“Why are butterfly antennae smooth while moth antennae are feathery?”

The Eight-Year-Old inspects a monarch butterfly's antennae while at the Brookfield Zoo. (Photo: Shala Howell)

The Eight-Year-Old inspects a monarch butterfly’s antennae at the Brookfield Zoo. (Photo: Shala Howell)

No really, The Eight-Year-Old did use the word “antennae.” See?

butterfly question

The Eight-Year-Old didn’t trust me to remember this question, so she wrote it down. (Photo: Shala Howell)

And no, she did not get it from me. I’m much more likely to say “antennas.”  Since this note dates back to sometime much earlier this year, her second grade teacher probably deserves the credit. Or maybe Daddyo. He tends to be picky about things like that.

Finding the answer to this question was surprisingly difficult. There are all kinds of sources confirming the fact that butterflies have long, thin antennae that end in a ball or club, and that moths have feathery antennae that are wider in the middle and taper at both ends.

But very few of them talk about why. As far as I can tell, it gets down to how butterflies and moths use their antennae.

Illustration of the differences between butterflies & moths. (Image from Encyclopedia Britannica, 2010)

Illustration of the differences between butterflies & moths. (Image from Encyclopedia Britannica, 2010)

Feathery antennae give moths a better sense of smell

Butterflies and moths both use their antennae to smell food and find a mate. The antennae are dotted with lots of sense receptors that can pick up the scent of flowers or the pheromones given off by a potential mate.

The feathery construction of a moth’s antennae gives them a much better sense of smell than their butterfly cousins. All of those tiny hairs means more surface area to cover with smell receptors, and that makes moths much better at picking up odors. A moth’s sense of smell is so powerful, it can smell (and track down) a mate more than seven miles away.

Bonus random fact: Butterflies and moths also smell with their feet. When they land on plants, butterflies and moths can use their feet to tell whether the plant’s nectar is good to eat (is it sugary enough?) and whether the plant will be a good spot to lay their eggs.

Feathery antennae help moths navigate at night

Butterflies and moths both use their antennae to gather information about how the wind is moving while they are flying, which helps them navigate long distances and achieve some measure of stability in the air.

But because butterflies typically fly during the day, they can also use what they can see to keep themselves on track.  But moths fly mostly at night. Whatever information their eyes can pick up in the dark isn’t much help when it comes to making mid-air course corrections.

Instead, moths have specially developed sensors called mechanosensors at the base of their antennae. These mechanosensors are what actually keep the moths flying straight in the dark. Basically, as the moth flies through the air, their feathery antennae get pushed around by tiny air currents. Moths sense this mechanical movement through their mechanosensors, and can use that information to steer through the air.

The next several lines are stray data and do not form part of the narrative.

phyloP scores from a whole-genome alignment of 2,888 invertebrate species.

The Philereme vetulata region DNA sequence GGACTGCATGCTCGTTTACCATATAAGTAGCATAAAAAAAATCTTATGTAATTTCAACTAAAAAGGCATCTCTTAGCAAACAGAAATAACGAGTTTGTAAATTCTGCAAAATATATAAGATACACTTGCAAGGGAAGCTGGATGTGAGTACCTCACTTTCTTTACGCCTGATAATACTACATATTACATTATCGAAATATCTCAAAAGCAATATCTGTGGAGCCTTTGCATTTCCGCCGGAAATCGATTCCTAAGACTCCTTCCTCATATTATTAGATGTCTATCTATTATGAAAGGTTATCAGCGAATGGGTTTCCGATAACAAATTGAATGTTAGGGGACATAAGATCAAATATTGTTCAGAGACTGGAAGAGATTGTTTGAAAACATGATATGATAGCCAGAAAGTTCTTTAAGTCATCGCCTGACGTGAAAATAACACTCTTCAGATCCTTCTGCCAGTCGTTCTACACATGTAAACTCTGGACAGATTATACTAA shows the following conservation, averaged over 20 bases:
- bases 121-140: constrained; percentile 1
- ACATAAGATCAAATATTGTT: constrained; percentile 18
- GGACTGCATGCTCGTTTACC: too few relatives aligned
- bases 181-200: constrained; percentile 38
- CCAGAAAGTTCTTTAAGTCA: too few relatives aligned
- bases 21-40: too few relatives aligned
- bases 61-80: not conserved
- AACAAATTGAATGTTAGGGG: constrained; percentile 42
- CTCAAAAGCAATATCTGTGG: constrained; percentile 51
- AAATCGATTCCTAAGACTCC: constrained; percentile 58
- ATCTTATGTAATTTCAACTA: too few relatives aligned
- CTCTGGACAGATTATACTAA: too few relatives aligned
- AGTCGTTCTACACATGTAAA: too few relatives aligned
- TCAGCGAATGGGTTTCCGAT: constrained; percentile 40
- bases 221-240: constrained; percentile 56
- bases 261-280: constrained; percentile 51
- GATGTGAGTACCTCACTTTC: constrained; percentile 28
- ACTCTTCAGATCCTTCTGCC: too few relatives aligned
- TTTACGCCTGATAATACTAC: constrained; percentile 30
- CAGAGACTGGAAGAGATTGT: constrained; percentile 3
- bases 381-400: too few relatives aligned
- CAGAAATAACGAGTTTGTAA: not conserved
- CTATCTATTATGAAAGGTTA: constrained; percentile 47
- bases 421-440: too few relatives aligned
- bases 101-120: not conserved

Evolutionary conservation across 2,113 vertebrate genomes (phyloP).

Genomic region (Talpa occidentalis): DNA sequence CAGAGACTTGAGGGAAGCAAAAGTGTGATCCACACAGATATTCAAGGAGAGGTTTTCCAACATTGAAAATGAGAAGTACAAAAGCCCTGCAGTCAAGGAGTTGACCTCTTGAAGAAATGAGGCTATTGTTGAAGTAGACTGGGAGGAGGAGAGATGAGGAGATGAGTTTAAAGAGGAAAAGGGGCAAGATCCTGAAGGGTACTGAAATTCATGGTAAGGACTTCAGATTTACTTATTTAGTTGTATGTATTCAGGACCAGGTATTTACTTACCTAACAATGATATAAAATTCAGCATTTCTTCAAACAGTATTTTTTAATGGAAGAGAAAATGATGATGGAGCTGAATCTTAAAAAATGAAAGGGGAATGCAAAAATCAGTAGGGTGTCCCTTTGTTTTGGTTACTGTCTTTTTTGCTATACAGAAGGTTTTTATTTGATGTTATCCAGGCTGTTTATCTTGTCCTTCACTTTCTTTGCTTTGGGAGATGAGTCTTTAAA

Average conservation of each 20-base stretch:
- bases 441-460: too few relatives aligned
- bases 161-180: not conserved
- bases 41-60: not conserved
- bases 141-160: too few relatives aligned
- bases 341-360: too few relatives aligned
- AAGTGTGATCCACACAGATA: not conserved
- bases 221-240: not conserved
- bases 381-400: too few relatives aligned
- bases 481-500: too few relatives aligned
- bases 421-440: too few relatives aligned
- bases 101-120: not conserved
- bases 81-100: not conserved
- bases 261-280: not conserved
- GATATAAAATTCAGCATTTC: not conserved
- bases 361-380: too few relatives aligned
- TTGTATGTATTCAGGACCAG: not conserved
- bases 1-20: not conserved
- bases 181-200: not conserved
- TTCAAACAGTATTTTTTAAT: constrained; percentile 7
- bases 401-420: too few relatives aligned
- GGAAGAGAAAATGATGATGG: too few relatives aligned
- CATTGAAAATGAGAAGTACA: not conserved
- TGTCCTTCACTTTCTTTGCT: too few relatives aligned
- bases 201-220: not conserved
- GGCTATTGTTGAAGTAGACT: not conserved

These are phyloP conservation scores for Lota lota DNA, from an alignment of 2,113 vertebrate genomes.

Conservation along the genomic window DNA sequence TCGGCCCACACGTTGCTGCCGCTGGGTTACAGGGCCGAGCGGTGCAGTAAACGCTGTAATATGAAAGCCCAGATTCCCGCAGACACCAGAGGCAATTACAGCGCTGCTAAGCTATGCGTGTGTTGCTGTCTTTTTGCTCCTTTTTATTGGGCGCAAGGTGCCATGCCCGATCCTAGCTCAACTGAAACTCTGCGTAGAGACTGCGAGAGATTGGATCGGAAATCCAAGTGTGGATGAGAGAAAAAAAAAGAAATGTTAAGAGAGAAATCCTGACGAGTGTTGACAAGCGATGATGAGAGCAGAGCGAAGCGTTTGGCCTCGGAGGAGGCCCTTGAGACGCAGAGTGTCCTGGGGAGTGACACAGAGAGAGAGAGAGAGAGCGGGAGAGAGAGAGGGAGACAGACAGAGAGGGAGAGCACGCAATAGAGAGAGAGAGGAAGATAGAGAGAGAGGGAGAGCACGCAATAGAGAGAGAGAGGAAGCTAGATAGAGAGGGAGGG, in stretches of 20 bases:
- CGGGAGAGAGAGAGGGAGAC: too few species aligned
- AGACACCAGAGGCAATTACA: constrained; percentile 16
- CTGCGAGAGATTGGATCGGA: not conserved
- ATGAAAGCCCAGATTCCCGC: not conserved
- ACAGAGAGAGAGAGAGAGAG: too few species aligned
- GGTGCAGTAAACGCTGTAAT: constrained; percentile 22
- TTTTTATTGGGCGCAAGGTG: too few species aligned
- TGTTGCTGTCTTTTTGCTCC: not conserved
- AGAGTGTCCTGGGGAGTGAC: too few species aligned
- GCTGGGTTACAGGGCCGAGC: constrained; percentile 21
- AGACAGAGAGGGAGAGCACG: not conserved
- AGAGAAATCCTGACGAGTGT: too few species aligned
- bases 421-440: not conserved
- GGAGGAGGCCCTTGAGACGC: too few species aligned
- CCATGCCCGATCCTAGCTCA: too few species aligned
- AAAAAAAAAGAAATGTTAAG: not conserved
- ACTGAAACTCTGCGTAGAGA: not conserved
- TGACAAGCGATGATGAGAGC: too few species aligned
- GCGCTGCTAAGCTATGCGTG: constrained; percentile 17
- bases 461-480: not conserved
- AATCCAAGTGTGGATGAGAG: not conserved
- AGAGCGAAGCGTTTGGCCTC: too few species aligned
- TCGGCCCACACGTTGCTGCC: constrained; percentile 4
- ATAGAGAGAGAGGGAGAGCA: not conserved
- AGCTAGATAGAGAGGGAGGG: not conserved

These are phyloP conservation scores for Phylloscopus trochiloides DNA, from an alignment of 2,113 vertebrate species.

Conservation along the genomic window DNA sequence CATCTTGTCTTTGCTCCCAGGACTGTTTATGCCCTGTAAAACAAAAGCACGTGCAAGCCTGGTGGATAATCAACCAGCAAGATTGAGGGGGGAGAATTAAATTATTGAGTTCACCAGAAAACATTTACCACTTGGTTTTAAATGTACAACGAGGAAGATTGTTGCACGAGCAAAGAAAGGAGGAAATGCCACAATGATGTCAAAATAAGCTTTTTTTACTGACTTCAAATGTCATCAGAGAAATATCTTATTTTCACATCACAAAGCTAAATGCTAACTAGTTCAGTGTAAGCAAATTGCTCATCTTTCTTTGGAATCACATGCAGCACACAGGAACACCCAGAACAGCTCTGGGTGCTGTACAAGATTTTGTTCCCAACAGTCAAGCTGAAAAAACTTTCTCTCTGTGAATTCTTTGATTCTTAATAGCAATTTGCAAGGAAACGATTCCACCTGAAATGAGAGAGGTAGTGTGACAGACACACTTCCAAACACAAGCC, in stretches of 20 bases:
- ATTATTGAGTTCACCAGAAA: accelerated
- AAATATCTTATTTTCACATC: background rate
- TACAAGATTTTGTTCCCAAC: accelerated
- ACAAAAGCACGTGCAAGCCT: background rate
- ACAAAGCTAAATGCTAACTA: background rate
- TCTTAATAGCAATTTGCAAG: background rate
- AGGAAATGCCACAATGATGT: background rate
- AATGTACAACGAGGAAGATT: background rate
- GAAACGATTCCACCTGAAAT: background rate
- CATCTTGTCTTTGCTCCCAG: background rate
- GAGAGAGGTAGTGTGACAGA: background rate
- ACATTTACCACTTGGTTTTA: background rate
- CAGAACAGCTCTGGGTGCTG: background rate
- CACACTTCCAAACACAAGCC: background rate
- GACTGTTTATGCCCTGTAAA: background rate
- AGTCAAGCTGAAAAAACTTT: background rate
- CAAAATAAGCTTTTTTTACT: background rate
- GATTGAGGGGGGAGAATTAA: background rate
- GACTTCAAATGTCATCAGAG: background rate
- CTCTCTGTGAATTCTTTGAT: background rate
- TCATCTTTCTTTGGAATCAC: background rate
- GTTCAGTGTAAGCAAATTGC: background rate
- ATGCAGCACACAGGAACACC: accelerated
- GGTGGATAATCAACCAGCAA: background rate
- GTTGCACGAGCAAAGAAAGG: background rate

The Bottom Line

Because butterflies fly during the day, they can use their sight to supplement their senses of smell and direction. Moths, which mostly fly at night, can’t. Without the bright colors of the flowers to guide them, they have to rely on their sense of smell to find food (and a mate). Those feathery antennae give the moths a much better sense of smell than their butterfly cousins.

Moths have a similar problem with flight. Unlike butterflies, they can’t simply use their eyes to see that they are getting off track, so they must rely on the wind currents tossing their feathery antennaes about to help them navigate.

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About Shala Howell

I spent two decades helping companies like Bell Labs, Juniper Networks, and a genetic testing company that was later acquired by CVS translate some of the world’s most complicated concepts into actionable, understandable English. Now I'm working on a much harder problem -- fostering children’s curiosity and engagement in the scientific, artistic, and linguistic world that surrounds them. The first book in my Caterpickles Parenting Series, What’s That, Mom?, focuses on how to use public art to nurture children’s curiosity in the world around them. My next book will focus on science, and how parents without a science degree can answer their curious child's questions without enrolling in a college level refresher course. In the meantime, you can find me blogging about life with a very curious Eleven-Year-Old at Caterpickles.com, chatting about books and the writing life at BostonWriters.blog, and tweeting about books, writing, science, & things that make me smile at @shalahowell.
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4 Responses to “Why are butterfly antennae smooth while moth antennae are feathery?”

  1. Pingback: Still twenty moth species flying in warm December weather | Dear Kitty. Some blog

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